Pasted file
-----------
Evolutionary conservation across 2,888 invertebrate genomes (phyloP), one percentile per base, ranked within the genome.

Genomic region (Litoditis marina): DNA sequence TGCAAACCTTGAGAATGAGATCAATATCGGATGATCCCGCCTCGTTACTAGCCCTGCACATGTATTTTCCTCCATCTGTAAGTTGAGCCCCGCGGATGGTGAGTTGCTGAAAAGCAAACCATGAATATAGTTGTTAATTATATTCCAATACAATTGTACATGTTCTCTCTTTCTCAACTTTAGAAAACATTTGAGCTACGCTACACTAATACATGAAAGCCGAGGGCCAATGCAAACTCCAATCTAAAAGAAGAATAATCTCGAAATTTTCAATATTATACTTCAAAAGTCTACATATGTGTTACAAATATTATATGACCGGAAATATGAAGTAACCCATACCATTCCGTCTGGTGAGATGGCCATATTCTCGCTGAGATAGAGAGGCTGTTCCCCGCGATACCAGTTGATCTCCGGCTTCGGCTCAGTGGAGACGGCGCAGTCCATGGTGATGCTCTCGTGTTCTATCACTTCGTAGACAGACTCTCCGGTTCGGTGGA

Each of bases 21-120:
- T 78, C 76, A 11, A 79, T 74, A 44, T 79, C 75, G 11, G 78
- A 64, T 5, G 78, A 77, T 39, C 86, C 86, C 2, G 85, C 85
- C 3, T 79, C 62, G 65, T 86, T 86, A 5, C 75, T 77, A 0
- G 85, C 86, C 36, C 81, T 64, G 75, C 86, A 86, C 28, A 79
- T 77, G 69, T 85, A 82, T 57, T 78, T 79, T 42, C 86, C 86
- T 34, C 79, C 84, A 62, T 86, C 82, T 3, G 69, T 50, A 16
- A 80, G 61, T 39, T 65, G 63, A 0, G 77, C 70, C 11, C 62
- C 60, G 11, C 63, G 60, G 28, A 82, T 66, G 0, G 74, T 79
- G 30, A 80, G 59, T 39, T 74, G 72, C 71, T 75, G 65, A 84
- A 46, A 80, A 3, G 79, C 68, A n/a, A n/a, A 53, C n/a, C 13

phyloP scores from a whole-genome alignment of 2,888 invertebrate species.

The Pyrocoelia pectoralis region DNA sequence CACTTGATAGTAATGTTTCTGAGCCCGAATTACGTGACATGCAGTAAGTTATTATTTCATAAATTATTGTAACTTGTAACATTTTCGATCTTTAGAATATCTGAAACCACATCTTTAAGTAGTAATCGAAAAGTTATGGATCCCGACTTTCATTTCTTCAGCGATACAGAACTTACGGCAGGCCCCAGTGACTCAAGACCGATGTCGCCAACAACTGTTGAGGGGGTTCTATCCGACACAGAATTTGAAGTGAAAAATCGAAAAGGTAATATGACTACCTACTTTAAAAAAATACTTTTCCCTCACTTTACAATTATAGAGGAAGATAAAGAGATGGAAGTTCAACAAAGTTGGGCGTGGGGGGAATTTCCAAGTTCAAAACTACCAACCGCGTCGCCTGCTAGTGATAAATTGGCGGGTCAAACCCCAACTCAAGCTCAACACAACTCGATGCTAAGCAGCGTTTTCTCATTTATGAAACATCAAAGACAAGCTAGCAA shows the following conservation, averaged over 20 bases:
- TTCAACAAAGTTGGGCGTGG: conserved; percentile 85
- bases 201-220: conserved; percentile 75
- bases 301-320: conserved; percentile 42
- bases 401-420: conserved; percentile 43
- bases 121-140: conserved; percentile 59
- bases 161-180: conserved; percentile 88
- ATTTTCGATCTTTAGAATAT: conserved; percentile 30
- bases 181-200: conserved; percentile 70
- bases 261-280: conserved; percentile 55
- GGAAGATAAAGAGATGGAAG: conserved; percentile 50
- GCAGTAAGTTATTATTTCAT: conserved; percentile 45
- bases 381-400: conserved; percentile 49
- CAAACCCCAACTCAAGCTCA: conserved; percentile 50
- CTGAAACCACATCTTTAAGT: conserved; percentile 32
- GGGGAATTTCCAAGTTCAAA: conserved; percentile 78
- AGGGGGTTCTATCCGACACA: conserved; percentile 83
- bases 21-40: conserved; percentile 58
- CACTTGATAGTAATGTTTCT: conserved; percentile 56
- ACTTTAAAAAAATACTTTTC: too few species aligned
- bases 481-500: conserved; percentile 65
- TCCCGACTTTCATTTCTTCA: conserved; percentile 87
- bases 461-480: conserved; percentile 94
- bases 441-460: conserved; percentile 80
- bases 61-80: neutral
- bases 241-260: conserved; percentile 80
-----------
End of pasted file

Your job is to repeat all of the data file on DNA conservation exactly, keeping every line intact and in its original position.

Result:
Evolutionary conservation across 2,888 invertebrate genomes (phyloP), one percentile per base, ranked within the genome.

Genomic region (Litoditis marina): DNA sequence TGCAAACCTTGAGAATGAGATCAATATCGGATGATCCCGCCTCGTTACTAGCCCTGCACATGTATTTTCCTCCATCTGTAAGTTGAGCCCCGCGGATGGTGAGTTGCTGAAAAGCAAACCATGAATATAGTTGTTAATTATATTCCAATACAATTGTACATGTTCTCTCTTTCTCAACTTTAGAAAACATTTGAGCTACGCTACACTAATACATGAAAGCCGAGGGCCAATGCAAACTCCAATCTAAAAGAAGAATAATCTCGAAATTTTCAATATTATACTTCAAAAGTCTACATATGTGTTACAAATATTATATGACCGGAAATATGAAGTAACCCATACCATTCCGTCTGGTGAGATGGCCATATTCTCGCTGAGATAGAGAGGCTGTTCCCCGCGATACCAGTTGATCTCCGGCTTCGGCTCAGTGGAGACGGCGCAGTCCATGGTGATGCTCTCGTGTTCTATCACTTCGTAGACAGACTCTCCGGTTCGGTGGA

Each of bases 21-120:
- T 78, C 76, A 11, A 79, T 74, A 44, T 79, C 75, G 11, G 78
- A 64, T 5, G 78, A 77, T 39, C 86, C 86, C 2, G 85, C 85
- C 3, T 79, C 62, G 65, T 86, T 86, A 5, C 75, T 77, A 0
- G 85, C 86, C 36, C 81, T 64, G 75, C 86, A 86, C 28, A 79
- T 77, G 69, T 85, A 82, T 57, T 78, T 79, T 42, C 86, C 86
- T 34, C 79, C 84, A 62, T 86, C 82, T 3, G 69, T 50, A 16
- A 80, G 61, T 39, T 65, G 63, A 0, G 77, C 70, C 11, C 62
- C 60, G 11, C 63, G 60, G 28, A 82, T 66, G 0, G 74, T 79
- G 30, A 80, G 59, T 39, T 74, G 72, C 71, T 75, G 65, A 84
- A 46, A 80, A 3, G 79, C 68, A n/a, A n/a, A 53, C n/a, C 13

phyloP scores from a whole-genome alignment of 2,888 invertebrate species.

The Pyrocoelia pectoralis region DNA sequence CACTTGATAGTAATGTTTCTGAGCCCGAATTACGTGACATGCAGTAAGTTATTATTTCATAAATTATTGTAACTTGTAACATTTTCGATCTTTAGAATATCTGAAACCACATCTTTAAGTAGTAATCGAAAAGTTATGGATCCCGACTTTCATTTCTTCAGCGATACAGAACTTACGGCAGGCCCCAGTGACTCAAGACCGATGTCGCCAACAACTGTTGAGGGGGTTCTATCCGACACAGAATTTGAAGTGAAAAATCGAAAAGGTAATATGACTACCTACTTTAAAAAAATACTTTTCCCTCACTTTACAATTATAGAGGAAGATAAAGAGATGGAAGTTCAACAAAGTTGGGCGTGGGGGGAATTTCCAAGTTCAAAACTACCAACCGCGTCGCCTGCTAGTGATAAATTGGCGGGTCAAACCCCAACTCAAGCTCAACACAACTCGATGCTAAGCAGCGTTTTCTCATTTATGAAACATCAAAGACAAGCTAGCAA shows the following conservation, averaged over 20 bases:
- TTCAACAAAGTTGGGCGTGG: conserved; percentile 85
- bases 201-220: conserved; percentile 75
- bases 301-320: conserved; percentile 42
- bases 401-420: conserved; percentile 43
- bases 121-140: conserved; percentile 59
- bases 161-180: conserved; percentile 88
- ATTTTCGATCTTTAGAATAT: conserved; percentile 30
- bases 181-200: conserved; percentile 70
- bases 261-280: conserved; percentile 55
- GGAAGATAAAGAGATGGAAG: conserved; percentile 50
- GCAGTAAGTTATTATTTCAT: conserved; percentile 45
- bases 381-400: conserved; percentile 49
- CAAACCCCAACTCAAGCTCA: conserved; percentile 50
- CTGAAACCACATCTTTAAGT: conserved; percentile 32
- GGGGAATTTCCAAGTTCAAA: conserved; percentile 78
- AGGGGGTTCTATCCGACACA: conserved; percentile 83
- bases 21-40: conserved; percentile 58
- CACTTGATAGTAATGTTTCT: conserved; percentile 56
- ACTTTAAAAAAATACTTTTC: too few species aligned
- bases 481-500: conserved; percentile 65
- TCCCGACTTTCATTTCTTCA: conserved; percentile 87
- bases 461-480: conserved; percentile 94
- bases 441-460: conserved; percentile 80
- bases 61-80: neutral
- bases 241-260: conserved; percentile 80